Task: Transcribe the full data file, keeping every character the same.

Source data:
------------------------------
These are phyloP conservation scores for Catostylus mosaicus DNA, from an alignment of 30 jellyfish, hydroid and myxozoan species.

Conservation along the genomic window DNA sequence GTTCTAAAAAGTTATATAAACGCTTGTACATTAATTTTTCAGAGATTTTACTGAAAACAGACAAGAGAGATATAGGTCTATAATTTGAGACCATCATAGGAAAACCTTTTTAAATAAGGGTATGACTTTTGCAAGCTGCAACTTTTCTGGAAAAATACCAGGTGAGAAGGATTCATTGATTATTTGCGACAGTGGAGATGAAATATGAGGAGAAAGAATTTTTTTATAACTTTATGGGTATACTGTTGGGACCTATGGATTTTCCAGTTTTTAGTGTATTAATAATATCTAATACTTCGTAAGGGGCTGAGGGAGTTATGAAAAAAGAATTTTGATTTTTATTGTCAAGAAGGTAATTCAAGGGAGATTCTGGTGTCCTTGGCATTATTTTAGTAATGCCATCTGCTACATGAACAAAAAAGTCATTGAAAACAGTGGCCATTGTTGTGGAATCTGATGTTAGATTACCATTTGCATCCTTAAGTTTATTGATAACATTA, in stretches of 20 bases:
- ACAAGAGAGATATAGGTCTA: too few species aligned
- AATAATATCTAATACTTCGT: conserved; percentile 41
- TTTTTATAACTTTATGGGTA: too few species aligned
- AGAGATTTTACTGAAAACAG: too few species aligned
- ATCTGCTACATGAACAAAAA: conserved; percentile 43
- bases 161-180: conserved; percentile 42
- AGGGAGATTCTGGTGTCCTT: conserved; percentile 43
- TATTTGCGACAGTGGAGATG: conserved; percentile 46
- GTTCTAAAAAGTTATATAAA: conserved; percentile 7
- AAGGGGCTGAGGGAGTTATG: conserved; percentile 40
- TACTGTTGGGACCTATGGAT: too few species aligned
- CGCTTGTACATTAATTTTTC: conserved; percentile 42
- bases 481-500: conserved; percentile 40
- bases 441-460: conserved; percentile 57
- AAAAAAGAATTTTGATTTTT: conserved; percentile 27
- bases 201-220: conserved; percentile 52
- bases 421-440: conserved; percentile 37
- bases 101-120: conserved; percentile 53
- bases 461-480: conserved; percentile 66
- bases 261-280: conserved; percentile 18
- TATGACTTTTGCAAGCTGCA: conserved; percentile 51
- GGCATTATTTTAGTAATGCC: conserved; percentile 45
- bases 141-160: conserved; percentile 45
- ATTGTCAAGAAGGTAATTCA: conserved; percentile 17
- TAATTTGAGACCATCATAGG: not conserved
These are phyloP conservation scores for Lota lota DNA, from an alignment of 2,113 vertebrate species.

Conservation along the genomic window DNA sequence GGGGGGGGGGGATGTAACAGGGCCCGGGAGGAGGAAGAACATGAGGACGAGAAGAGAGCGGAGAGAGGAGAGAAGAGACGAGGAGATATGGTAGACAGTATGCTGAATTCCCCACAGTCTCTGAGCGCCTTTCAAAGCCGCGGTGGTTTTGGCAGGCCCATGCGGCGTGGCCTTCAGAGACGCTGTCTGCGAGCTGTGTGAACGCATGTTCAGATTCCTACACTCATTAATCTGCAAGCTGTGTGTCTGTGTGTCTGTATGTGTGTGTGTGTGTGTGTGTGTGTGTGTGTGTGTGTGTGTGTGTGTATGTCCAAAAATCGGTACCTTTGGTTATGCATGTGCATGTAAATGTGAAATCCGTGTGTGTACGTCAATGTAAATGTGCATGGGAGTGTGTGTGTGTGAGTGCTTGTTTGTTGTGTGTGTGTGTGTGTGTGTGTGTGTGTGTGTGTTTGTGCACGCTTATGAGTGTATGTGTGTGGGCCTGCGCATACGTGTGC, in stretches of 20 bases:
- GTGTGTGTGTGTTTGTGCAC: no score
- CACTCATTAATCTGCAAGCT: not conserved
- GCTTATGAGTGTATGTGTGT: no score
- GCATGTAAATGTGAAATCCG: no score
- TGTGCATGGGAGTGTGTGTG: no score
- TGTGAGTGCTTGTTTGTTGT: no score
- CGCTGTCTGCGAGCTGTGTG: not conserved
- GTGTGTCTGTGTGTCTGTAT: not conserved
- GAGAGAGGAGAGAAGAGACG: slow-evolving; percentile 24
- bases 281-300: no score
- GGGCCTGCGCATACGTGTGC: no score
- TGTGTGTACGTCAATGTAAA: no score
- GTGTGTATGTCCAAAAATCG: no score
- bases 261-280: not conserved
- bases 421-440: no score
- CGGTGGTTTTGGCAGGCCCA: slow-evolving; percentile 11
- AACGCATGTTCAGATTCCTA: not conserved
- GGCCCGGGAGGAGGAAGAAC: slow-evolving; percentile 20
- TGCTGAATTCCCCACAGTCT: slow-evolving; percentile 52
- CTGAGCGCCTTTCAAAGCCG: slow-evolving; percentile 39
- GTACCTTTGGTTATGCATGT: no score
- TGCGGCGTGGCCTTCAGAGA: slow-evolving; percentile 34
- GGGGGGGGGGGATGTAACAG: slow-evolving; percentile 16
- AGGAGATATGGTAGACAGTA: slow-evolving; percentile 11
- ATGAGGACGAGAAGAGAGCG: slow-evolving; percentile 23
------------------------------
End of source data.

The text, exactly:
These are phyloP conservation scores for Catostylus mosaicus DNA, from an alignment of 30 jellyfish, hydroid and myxozoan species.

Conservation along the genomic window DNA sequence GTTCTAAAAAGTTATATAAACGCTTGTACATTAATTTTTCAGAGATTTTACTGAAAACAGACAAGAGAGATATAGGTCTATAATTTGAGACCATCATAGGAAAACCTTTTTAAATAAGGGTATGACTTTTGCAAGCTGCAACTTTTCTGGAAAAATACCAGGTGAGAAGGATTCATTGATTATTTGCGACAGTGGAGATGAAATATGAGGAGAAAGAATTTTTTTATAACTTTATGGGTATACTGTTGGGACCTATGGATTTTCCAGTTTTTAGTGTATTAATAATATCTAATACTTCGTAAGGGGCTGAGGGAGTTATGAAAAAAGAATTTTGATTTTTATTGTCAAGAAGGTAATTCAAGGGAGATTCTGGTGTCCTTGGCATTATTTTAGTAATGCCATCTGCTACATGAACAAAAAAGTCATTGAAAACAGTGGCCATTGTTGTGGAATCTGATGTTAGATTACCATTTGCATCCTTAAGTTTATTGATAACATTA, in stretches of 20 bases:
- ACAAGAGAGATATAGGTCTA: too few species aligned
- AATAATATCTAATACTTCGT: conserved; percentile 41
- TTTTTATAACTTTATGGGTA: too few species aligned
- AGAGATTTTACTGAAAACAG: too few species aligned
- ATCTGCTACATGAACAAAAA: conserved; percentile 43
- bases 161-180: conserved; percentile 42
- AGGGAGATTCTGGTGTCCTT: conserved; percentile 43
- TATTTGCGACAGTGGAGATG: conserved; percentile 46
- GTTCTAAAAAGTTATATAAA: conserved; percentile 7
- AAGGGGCTGAGGGAGTTATG: conserved; percentile 40
- TACTGTTGGGACCTATGGAT: too few species aligned
- CGCTTGTACATTAATTTTTC: conserved; percentile 42
- bases 481-500: conserved; percentile 40
- bases 441-460: conserved; percentile 57
- AAAAAAGAATTTTGATTTTT: conserved; percentile 27
- bases 201-220: conserved; percentile 52
- bases 421-440: conserved; percentile 37
- bases 101-120: conserved; percentile 53
- bases 461-480: conserved; percentile 66
- bases 261-280: conserved; percentile 18
- TATGACTTTTGCAAGCTGCA: conserved; percentile 51
- GGCATTATTTTAGTAATGCC: conserved; percentile 45
- bases 141-160: conserved; percentile 45
- ATTGTCAAGAAGGTAATTCA: conserved; percentile 17
- TAATTTGAGACCATCATAGG: not conserved
These are phyloP conservation scores for Lota lota DNA, from an alignment of 2,113 vertebrate species.

Conservation along the genomic window DNA sequence GGGGGGGGGGGATGTAACAGGGCCCGGGAGGAGGAAGAACATGAGGACGAGAAGAGAGCGGAGAGAGGAGAGAAGAGACGAGGAGATATGGTAGACAGTATGCTGAATTCCCCACAGTCTCTGAGCGCCTTTCAAAGCCGCGGTGGTTTTGGCAGGCCCATGCGGCGTGGCCTTCAGAGACGCTGTCTGCGAGCTGTGTGAACGCATGTTCAGATTCCTACACTCATTAATCTGCAAGCTGTGTGTCTGTGTGTCTGTATGTGTGTGTGTGTGTGTGTGTGTGTGTGTGTGTGTGTGTGTGTGTGTATGTCCAAAAATCGGTACCTTTGGTTATGCATGTGCATGTAAATGTGAAATCCGTGTGTGTACGTCAATGTAAATGTGCATGGGAGTGTGTGTGTGTGAGTGCTTGTTTGTTGTGTGTGTGTGTGTGTGTGTGTGTGTGTGTGTGTTTGTGCACGCTTATGAGTGTATGTGTGTGGGCCTGCGCATACGTGTGC, in stretches of 20 bases:
- GTGTGTGTGTGTTTGTGCAC: no score
- CACTCATTAATCTGCAAGCT: not conserved
- GCTTATGAGTGTATGTGTGT: no score
- GCATGTAAATGTGAAATCCG: no score
- TGTGCATGGGAGTGTGTGTG: no score
- TGTGAGTGCTTGTTTGTTGT: no score
- CGCTGTCTGCGAGCTGTGTG: not conserved
- GTGTGTCTGTGTGTCTGTAT: not conserved
- GAGAGAGGAGAGAAGAGACG: slow-evolving; percentile 24
- bases 281-300: no score
- GGGCCTGCGCATACGTGTGC: no score
- TGTGTGTACGTCAATGTAAA: no score
- GTGTGTATGTCCAAAAATCG: no score
- bases 261-280: not conserved
- bases 421-440: no score
- CGGTGGTTTTGGCAGGCCCA: slow-evolving; percentile 11
- AACGCATGTTCAGATTCCTA: not conserved
- GGCCCGGGAGGAGGAAGAAC: slow-evolving; percentile 20
- TGCTGAATTCCCCACAGTCT: slow-evolving; percentile 52
- CTGAGCGCCTTTCAAAGCCG: slow-evolving; percentile 39
- GTACCTTTGGTTATGCATGT: no score
- TGCGGCGTGGCCTTCAGAGA: slow-evolving; percentile 34
- GGGGGGGGGGGATGTAACAG: slow-evolving; percentile 16
- AGGAGATATGGTAGACAGTA: slow-evolving; percentile 11
- ATGAGGACGAGAAGAGAGCG: slow-evolving; percentile 23